Thursday, December 29, 2005

2005 Public Opinion Wrapup

All Things Considered featured an interesting story the other night on the top 10 public opinion trends from 2005, which are listed on the NPR website along with capsule summaries for each. From Iraq to Katrina to Schiavo to private accounts, most of the year's big stories are represented, and the approval and disapproval numbers should generally look familiar to anyone who keeps up with the news. One item that continues to befuddle me is the American public's continued rejection of evolution, a phenomenon that is seldom reflected in the rarefied air of the political blogosphere (even its conservative provinces). It's clear from the most cursory of analyses that Intelligent Design has no intellectual legs on which to stand, yet 55% of adults support teaching creationism, ID, and evolution in public schools, presumably as a part of the biology curriculum. All three are certainly worthwhile subjects to discuss in school—but only one belongs in any kind of science class.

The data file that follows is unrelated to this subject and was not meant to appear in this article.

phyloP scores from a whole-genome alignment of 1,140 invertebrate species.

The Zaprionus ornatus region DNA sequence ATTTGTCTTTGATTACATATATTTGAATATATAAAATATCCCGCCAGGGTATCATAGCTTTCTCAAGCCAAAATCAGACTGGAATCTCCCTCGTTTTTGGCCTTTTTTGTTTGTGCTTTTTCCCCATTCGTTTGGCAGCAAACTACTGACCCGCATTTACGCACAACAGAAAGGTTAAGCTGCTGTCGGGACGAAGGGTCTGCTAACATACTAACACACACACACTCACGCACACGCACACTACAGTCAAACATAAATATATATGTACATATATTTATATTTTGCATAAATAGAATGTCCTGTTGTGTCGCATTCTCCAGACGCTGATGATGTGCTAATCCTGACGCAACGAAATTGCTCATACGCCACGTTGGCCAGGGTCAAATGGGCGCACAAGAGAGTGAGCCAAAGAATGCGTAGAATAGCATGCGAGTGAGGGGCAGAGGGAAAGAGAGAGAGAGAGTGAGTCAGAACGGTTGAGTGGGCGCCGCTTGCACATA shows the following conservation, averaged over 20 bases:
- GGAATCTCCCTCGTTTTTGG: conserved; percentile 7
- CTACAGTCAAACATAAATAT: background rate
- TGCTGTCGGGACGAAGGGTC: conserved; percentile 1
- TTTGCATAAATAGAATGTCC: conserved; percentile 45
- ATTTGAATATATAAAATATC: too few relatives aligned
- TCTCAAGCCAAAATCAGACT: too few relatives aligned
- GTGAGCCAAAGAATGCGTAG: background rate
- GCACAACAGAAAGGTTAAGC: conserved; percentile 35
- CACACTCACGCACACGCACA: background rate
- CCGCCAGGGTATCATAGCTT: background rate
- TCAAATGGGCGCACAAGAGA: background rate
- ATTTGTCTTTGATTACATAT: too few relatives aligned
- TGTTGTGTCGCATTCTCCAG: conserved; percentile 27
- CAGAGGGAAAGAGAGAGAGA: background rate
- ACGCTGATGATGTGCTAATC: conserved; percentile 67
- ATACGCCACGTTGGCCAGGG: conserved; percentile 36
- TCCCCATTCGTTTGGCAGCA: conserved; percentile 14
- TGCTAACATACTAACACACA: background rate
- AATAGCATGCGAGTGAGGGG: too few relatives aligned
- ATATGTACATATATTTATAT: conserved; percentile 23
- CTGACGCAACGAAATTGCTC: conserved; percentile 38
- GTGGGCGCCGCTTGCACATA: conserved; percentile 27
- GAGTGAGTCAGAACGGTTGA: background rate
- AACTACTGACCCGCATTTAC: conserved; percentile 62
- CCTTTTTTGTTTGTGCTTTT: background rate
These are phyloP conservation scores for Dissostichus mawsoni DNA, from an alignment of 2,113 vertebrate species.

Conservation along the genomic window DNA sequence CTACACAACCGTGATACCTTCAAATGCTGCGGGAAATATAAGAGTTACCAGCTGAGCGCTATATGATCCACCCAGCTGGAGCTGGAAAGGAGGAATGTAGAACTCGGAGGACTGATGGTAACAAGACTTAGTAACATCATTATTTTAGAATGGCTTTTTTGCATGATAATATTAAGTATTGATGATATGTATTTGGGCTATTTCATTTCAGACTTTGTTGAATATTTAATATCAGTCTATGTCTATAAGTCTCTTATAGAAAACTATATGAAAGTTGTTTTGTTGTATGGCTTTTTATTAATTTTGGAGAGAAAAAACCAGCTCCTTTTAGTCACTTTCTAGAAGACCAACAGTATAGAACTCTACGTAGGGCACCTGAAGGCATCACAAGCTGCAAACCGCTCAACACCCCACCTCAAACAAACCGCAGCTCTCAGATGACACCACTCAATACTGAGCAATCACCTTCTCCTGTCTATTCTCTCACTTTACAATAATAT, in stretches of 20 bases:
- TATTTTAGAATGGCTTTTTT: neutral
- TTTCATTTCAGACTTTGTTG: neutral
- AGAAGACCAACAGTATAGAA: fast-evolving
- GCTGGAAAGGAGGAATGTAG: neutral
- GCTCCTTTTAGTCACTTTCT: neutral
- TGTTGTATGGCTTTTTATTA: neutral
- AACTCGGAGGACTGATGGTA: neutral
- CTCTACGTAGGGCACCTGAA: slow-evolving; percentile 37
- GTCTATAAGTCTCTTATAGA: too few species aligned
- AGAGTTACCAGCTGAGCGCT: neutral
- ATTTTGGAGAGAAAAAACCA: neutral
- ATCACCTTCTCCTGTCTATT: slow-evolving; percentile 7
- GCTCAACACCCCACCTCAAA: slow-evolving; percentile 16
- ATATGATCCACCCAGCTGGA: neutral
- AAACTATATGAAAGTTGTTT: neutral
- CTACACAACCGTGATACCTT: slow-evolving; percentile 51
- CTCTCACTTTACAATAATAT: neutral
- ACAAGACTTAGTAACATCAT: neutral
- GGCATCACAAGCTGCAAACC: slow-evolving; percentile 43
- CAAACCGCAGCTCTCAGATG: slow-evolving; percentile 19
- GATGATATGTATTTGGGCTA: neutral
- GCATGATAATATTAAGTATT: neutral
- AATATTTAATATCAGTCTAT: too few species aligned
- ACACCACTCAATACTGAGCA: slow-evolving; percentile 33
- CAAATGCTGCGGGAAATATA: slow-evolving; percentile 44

The other factoid that jumped out at me was this:
No Media Meltdown –- The credibility of both TV and print press came in for criticism on several fronts, and perceptions of political bias in the media continued to rise. But, by wide margins, the U.S. public still gave more favorable than unfavorable ratings to their daily newspaper (80 percent-20 percent), local and cable TV news (79 percent-21 percent) and network TV news (75 percent-25 percent).
And those are pretty solid plus-ratings given all the reports of media bias and declining newspaper circulations that flew around this year. So it looks like rumors of the MSM's demise may be slightly exaggerated; the fact that I would have guessed differently just highlights one of my blind spots as a close observer, I suppose.